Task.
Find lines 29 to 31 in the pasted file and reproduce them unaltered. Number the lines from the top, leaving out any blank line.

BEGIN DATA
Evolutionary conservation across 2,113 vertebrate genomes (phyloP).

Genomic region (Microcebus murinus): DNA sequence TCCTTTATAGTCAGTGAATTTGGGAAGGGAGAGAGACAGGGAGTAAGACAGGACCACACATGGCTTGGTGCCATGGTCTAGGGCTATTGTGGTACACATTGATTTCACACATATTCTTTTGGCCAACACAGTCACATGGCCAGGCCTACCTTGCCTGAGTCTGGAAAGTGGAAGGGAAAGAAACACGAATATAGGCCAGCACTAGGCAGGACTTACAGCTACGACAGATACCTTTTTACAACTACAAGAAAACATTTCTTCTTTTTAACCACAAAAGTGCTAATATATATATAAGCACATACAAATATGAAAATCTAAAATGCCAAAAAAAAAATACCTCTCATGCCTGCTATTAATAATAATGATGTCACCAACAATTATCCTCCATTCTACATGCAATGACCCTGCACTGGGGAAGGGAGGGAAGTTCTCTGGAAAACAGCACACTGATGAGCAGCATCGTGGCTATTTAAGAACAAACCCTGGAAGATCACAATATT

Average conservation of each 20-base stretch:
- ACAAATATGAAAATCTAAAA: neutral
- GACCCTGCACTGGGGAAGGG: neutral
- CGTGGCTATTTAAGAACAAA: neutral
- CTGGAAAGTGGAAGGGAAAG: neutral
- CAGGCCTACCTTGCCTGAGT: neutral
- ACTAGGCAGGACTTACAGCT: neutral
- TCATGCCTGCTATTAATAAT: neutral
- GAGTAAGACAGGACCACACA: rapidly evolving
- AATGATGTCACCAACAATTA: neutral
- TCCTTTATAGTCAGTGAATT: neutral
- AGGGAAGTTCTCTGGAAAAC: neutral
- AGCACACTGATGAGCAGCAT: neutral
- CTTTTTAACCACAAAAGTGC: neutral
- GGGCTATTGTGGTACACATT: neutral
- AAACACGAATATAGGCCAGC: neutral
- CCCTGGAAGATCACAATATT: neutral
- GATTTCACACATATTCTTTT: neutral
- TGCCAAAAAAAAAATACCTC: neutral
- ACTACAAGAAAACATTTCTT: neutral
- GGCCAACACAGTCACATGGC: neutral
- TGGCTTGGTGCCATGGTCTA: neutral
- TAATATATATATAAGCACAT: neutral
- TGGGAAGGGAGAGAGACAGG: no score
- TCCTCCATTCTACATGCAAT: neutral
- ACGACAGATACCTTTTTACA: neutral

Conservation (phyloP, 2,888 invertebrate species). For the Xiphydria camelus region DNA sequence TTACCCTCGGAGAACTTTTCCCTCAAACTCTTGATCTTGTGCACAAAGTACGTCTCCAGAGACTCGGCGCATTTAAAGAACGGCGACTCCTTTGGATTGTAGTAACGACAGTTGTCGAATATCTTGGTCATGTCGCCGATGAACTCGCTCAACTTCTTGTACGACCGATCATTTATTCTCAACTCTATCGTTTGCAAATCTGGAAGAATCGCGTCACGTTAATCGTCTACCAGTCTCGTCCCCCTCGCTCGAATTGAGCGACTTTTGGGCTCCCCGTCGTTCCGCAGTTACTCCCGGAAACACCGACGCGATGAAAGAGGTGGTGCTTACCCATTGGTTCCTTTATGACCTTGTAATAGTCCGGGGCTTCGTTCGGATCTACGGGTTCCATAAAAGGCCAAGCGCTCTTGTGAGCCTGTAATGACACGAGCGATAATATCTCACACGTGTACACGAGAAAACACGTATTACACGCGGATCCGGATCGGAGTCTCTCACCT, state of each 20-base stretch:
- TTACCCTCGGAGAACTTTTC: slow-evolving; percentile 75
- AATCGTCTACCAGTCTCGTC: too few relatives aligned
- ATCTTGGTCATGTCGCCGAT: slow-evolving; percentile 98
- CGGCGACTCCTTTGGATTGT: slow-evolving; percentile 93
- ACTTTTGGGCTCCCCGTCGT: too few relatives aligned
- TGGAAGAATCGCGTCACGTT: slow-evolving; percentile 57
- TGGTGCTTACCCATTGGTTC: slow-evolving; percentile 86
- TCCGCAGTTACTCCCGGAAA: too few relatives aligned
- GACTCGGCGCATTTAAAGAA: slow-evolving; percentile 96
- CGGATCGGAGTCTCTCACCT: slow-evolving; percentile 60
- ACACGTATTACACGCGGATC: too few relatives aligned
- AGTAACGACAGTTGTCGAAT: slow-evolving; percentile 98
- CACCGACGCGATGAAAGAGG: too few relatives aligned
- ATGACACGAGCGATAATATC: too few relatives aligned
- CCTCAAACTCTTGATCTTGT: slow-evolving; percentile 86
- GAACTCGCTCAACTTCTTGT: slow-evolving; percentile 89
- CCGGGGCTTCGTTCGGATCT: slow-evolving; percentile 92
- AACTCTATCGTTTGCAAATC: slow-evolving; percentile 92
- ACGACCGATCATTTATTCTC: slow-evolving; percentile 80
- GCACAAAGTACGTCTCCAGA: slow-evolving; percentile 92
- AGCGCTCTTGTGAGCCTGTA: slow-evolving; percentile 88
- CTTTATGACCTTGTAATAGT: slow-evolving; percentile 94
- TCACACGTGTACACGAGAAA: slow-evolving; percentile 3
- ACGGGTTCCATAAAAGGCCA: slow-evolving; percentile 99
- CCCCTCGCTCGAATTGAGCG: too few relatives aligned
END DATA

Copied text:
Conservation (phyloP, 2,888 invertebrate species). For the Xiphydria camelus region DNA sequence TTACCCTCGGAGAACTTTTCCCTCAAACTCTTGATCTTGTGCACAAAGTACGTCTCCAGAGACTCGGCGCATTTAAAGAACGGCGACTCCTTTGGATTGTAGTAACGACAGTTGTCGAATATCTTGGTCATGTCGCCGATGAACTCGCTCAACTTCTTGTACGACCGATCATTTATTCTCAACTCTATCGTTTGCAAATCTGGAAGAATCGCGTCACGTTAATCGTCTACCAGTCTCGTCCCCCTCGCTCGAATTGAGCGACTTTTGGGCTCCCCGTCGTTCCGCAGTTACTCCCGGAAACACCGACGCGATGAAAGAGGTGGTGCTTACCCATTGGTTCCTTTATGACCTTGTAATAGTCCGGGGCTTCGTTCGGATCTACGGGTTCCATAAAAGGCCAAGCGCTCTTGTGAGCCTGTAATGACACGAGCGATAATATCTCACACGTGTACACGAGAAAACACGTATTACACGCGGATCCGGATCGGAGTCTCTCACCT, state of each 20-base stretch:
- TTACCCTCGGAGAACTTTTC: slow-evolving; percentile 75
- AATCGTCTACCAGTCTCGTC: too few relatives aligned